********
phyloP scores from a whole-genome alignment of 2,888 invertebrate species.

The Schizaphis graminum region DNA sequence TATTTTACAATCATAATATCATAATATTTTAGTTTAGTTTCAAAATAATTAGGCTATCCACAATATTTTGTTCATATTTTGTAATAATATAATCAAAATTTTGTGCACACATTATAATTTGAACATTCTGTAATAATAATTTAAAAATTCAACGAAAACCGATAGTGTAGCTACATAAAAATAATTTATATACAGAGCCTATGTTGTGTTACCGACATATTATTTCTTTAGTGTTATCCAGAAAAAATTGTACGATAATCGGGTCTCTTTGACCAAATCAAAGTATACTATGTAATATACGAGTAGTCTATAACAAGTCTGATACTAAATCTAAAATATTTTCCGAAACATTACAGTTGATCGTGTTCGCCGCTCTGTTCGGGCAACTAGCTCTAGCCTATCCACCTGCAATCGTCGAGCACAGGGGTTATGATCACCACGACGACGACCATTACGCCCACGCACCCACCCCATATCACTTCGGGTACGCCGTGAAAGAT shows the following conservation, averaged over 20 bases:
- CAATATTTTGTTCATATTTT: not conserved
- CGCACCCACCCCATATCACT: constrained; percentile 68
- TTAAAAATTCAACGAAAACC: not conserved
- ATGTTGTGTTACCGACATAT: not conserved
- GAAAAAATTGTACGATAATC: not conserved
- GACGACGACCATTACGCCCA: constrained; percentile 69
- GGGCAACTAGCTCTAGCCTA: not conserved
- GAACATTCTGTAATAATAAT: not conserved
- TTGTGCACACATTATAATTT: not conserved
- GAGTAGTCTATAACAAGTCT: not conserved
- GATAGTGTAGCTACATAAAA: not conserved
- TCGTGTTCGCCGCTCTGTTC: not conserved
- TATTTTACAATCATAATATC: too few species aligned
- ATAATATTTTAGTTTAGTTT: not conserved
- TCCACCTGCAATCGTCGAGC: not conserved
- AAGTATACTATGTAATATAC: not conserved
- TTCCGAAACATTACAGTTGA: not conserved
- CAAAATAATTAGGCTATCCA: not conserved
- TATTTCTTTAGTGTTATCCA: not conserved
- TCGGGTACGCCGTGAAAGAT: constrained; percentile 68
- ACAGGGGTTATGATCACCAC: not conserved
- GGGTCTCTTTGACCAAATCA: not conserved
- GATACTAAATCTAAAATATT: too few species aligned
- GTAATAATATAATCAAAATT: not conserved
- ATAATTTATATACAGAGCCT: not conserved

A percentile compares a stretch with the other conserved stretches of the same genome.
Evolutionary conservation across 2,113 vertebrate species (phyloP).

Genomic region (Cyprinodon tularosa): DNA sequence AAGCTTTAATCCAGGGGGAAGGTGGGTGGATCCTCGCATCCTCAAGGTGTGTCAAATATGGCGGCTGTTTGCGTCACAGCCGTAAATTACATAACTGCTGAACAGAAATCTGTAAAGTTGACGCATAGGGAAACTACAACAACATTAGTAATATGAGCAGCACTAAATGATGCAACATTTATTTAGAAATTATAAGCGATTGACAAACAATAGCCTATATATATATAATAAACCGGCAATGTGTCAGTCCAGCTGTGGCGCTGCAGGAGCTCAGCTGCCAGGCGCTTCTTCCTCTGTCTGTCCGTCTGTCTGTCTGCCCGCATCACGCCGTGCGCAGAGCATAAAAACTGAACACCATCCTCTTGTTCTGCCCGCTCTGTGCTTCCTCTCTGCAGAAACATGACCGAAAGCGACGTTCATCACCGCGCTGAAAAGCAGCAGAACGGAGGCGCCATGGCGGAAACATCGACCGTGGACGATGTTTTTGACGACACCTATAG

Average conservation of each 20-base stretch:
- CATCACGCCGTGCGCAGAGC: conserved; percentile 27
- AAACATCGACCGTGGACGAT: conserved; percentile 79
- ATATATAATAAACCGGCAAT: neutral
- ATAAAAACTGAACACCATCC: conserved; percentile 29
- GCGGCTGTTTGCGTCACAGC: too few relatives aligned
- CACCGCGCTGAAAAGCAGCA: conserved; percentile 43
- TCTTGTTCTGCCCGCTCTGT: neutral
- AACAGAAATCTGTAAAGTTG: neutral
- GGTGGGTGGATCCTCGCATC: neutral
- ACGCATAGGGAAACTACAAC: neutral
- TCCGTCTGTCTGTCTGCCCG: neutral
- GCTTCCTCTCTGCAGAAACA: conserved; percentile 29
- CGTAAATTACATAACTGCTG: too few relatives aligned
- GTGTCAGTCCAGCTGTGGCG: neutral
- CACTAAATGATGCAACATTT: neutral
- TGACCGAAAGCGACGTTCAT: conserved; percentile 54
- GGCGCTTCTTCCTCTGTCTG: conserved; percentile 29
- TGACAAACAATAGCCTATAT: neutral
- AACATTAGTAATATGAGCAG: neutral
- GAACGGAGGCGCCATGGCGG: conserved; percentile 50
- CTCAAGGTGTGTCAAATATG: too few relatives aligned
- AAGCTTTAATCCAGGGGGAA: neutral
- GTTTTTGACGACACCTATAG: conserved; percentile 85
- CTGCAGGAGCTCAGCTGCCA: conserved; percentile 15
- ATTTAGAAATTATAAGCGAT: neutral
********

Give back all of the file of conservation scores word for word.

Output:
phyloP scores from a whole-genome alignment of 2,888 invertebrate species.

The Schizaphis graminum region DNA sequence TATTTTACAATCATAATATCATAATATTTTAGTTTAGTTTCAAAATAATTAGGCTATCCACAATATTTTGTTCATATTTTGTAATAATATAATCAAAATTTTGTGCACACATTATAATTTGAACATTCTGTAATAATAATTTAAAAATTCAACGAAAACCGATAGTGTAGCTACATAAAAATAATTTATATACAGAGCCTATGTTGTGTTACCGACATATTATTTCTTTAGTGTTATCCAGAAAAAATTGTACGATAATCGGGTCTCTTTGACCAAATCAAAGTATACTATGTAATATACGAGTAGTCTATAACAAGTCTGATACTAAATCTAAAATATTTTCCGAAACATTACAGTTGATCGTGTTCGCCGCTCTGTTCGGGCAACTAGCTCTAGCCTATCCACCTGCAATCGTCGAGCACAGGGGTTATGATCACCACGACGACGACCATTACGCCCACGCACCCACCCCATATCACTTCGGGTACGCCGTGAAAGAT shows the following conservation, averaged over 20 bases:
- CAATATTTTGTTCATATTTT: not conserved
- CGCACCCACCCCATATCACT: constrained; percentile 68
- TTAAAAATTCAACGAAAACC: not conserved
- ATGTTGTGTTACCGACATAT: not conserved
- GAAAAAATTGTACGATAATC: not conserved
- GACGACGACCATTACGCCCA: constrained; percentile 69
- GGGCAACTAGCTCTAGCCTA: not conserved
- GAACATTCTGTAATAATAAT: not conserved
- TTGTGCACACATTATAATTT: not conserved
- GAGTAGTCTATAACAAGTCT: not conserved
- GATAGTGTAGCTACATAAAA: not conserved
- TCGTGTTCGCCGCTCTGTTC: not conserved
- TATTTTACAATCATAATATC: too few species aligned
- ATAATATTTTAGTTTAGTTT: not conserved
- TCCACCTGCAATCGTCGAGC: not conserved
- AAGTATACTATGTAATATAC: not conserved
- TTCCGAAACATTACAGTTGA: not conserved
- CAAAATAATTAGGCTATCCA: not conserved
- TATTTCTTTAGTGTTATCCA: not conserved
- TCGGGTACGCCGTGAAAGAT: constrained; percentile 68
- ACAGGGGTTATGATCACCAC: not conserved
- GGGTCTCTTTGACCAAATCA: not conserved
- GATACTAAATCTAAAATATT: too few species aligned
- GTAATAATATAATCAAAATT: not conserved
- ATAATTTATATACAGAGCCT: not conserved

A percentile compares a stretch with the other conserved stretches of the same genome.
Evolutionary conservation across 2,113 vertebrate species (phyloP).

Genomic region (Cyprinodon tularosa): DNA sequence AAGCTTTAATCCAGGGGGAAGGTGGGTGGATCCTCGCATCCTCAAGGTGTGTCAAATATGGCGGCTGTTTGCGTCACAGCCGTAAATTACATAACTGCTGAACAGAAATCTGTAAAGTTGACGCATAGGGAAACTACAACAACATTAGTAATATGAGCAGCACTAAATGATGCAACATTTATTTAGAAATTATAAGCGATTGACAAACAATAGCCTATATATATATAATAAACCGGCAATGTGTCAGTCCAGCTGTGGCGCTGCAGGAGCTCAGCTGCCAGGCGCTTCTTCCTCTGTCTGTCCGTCTGTCTGTCTGCCCGCATCACGCCGTGCGCAGAGCATAAAAACTGAACACCATCCTCTTGTTCTGCCCGCTCTGTGCTTCCTCTCTGCAGAAACATGACCGAAAGCGACGTTCATCACCGCGCTGAAAAGCAGCAGAACGGAGGCGCCATGGCGGAAACATCGACCGTGGACGATGTTTTTGACGACACCTATAG

Average conservation of each 20-base stretch:
- CATCACGCCGTGCGCAGAGC: conserved; percentile 27
- AAACATCGACCGTGGACGAT: conserved; percentile 79
- ATATATAATAAACCGGCAAT: neutral
- ATAAAAACTGAACACCATCC: conserved; percentile 29
- GCGGCTGTTTGCGTCACAGC: too few relatives aligned
- CACCGCGCTGAAAAGCAGCA: conserved; percentile 43
- TCTTGTTCTGCCCGCTCTGT: neutral
- AACAGAAATCTGTAAAGTTG: neutral
- GGTGGGTGGATCCTCGCATC: neutral
- ACGCATAGGGAAACTACAAC: neutral
- TCCGTCTGTCTGTCTGCCCG: neutral
- GCTTCCTCTCTGCAGAAACA: conserved; percentile 29
- CGTAAATTACATAACTGCTG: too few relatives aligned
- GTGTCAGTCCAGCTGTGGCG: neutral
- CACTAAATGATGCAACATTT: neutral
- TGACCGAAAGCGACGTTCAT: conserved; percentile 54
- GGCGCTTCTTCCTCTGTCTG: conserved; percentile 29
- TGACAAACAATAGCCTATAT: neutral
- AACATTAGTAATATGAGCAG: neutral
- GAACGGAGGCGCCATGGCGG: conserved; percentile 50
- CTCAAGGTGTGTCAAATATG: too few relatives aligned
- AAGCTTTAATCCAGGGGGAA: neutral
- GTTTTTGACGACACCTATAG: conserved; percentile 85
- CTGCAGGAGCTCAGCTGCCA: conserved; percentile 15
- ATTTAGAAATTATAAGCGAT: neutral